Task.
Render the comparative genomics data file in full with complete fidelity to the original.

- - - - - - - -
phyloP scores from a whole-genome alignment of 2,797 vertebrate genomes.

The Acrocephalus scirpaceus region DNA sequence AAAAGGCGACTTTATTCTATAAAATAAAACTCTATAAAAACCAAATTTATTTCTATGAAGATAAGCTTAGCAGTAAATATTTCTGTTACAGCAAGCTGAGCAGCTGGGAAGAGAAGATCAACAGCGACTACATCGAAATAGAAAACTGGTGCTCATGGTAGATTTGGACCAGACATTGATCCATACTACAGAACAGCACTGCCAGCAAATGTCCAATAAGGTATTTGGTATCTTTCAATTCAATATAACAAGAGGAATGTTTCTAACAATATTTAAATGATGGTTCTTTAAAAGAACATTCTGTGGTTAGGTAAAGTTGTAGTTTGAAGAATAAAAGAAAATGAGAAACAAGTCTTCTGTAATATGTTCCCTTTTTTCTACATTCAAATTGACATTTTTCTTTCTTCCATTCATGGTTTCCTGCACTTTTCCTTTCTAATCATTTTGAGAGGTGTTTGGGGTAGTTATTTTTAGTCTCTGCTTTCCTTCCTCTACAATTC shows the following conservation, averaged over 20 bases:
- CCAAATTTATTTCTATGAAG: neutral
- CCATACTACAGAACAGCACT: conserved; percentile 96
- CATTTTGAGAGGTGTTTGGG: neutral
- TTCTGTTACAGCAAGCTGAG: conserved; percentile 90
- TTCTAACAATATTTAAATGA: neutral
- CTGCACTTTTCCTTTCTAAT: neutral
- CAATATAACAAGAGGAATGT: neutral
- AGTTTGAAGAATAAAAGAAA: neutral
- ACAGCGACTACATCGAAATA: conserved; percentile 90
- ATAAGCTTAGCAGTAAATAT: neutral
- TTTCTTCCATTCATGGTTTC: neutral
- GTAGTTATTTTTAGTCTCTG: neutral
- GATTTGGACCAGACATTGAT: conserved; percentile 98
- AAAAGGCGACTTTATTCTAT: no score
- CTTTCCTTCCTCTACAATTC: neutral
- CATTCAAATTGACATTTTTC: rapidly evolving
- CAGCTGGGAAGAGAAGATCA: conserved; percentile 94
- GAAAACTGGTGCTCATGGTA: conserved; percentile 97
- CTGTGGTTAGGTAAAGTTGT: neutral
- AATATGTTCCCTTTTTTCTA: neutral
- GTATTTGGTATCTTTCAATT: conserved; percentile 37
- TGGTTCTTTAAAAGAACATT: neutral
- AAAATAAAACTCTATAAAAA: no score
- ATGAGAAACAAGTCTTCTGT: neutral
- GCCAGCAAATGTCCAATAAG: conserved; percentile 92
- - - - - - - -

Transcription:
phyloP scores from a whole-genome alignment of 2,797 vertebrate genomes.

The Acrocephalus scirpaceus region DNA sequence AAAAGGCGACTTTATTCTATAAAATAAAACTCTATAAAAACCAAATTTATTTCTATGAAGATAAGCTTAGCAGTAAATATTTCTGTTACAGCAAGCTGAGCAGCTGGGAAGAGAAGATCAACAGCGACTACATCGAAATAGAAAACTGGTGCTCATGGTAGATTTGGACCAGACATTGATCCATACTACAGAACAGCACTGCCAGCAAATGTCCAATAAGGTATTTGGTATCTTTCAATTCAATATAACAAGAGGAATGTTTCTAACAATATTTAAATGATGGTTCTTTAAAAGAACATTCTGTGGTTAGGTAAAGTTGTAGTTTGAAGAATAAAAGAAAATGAGAAACAAGTCTTCTGTAATATGTTCCCTTTTTTCTACATTCAAATTGACATTTTTCTTTCTTCCATTCATGGTTTCCTGCACTTTTCCTTTCTAATCATTTTGAGAGGTGTTTGGGGTAGTTATTTTTAGTCTCTGCTTTCCTTCCTCTACAATTC shows the following conservation, averaged over 20 bases:
- CCAAATTTATTTCTATGAAG: neutral
- CCATACTACAGAACAGCACT: conserved; percentile 96
- CATTTTGAGAGGTGTTTGGG: neutral
- TTCTGTTACAGCAAGCTGAG: conserved; percentile 90
- TTCTAACAATATTTAAATGA: neutral
- CTGCACTTTTCCTTTCTAAT: neutral
- CAATATAACAAGAGGAATGT: neutral
- AGTTTGAAGAATAAAAGAAA: neutral
- ACAGCGACTACATCGAAATA: conserved; percentile 90
- ATAAGCTTAGCAGTAAATAT: neutral
- TTTCTTCCATTCATGGTTTC: neutral
- GTAGTTATTTTTAGTCTCTG: neutral
- GATTTGGACCAGACATTGAT: conserved; percentile 98
- AAAAGGCGACTTTATTCTAT: no score
- CTTTCCTTCCTCTACAATTC: neutral
- CATTCAAATTGACATTTTTC: rapidly evolving
- CAGCTGGGAAGAGAAGATCA: conserved; percentile 94
- GAAAACTGGTGCTCATGGTA: conserved; percentile 97
- CTGTGGTTAGGTAAAGTTGT: neutral
- AATATGTTCCCTTTTTTCTA: neutral
- GTATTTGGTATCTTTCAATT: conserved; percentile 37
- TGGTTCTTTAAAAGAACATT: neutral
- AAAATAAAACTCTATAAAAA: no score
- ATGAGAAACAAGTCTTCTGT: neutral
- GCCAGCAAATGTCCAATAAG: conserved; percentile 92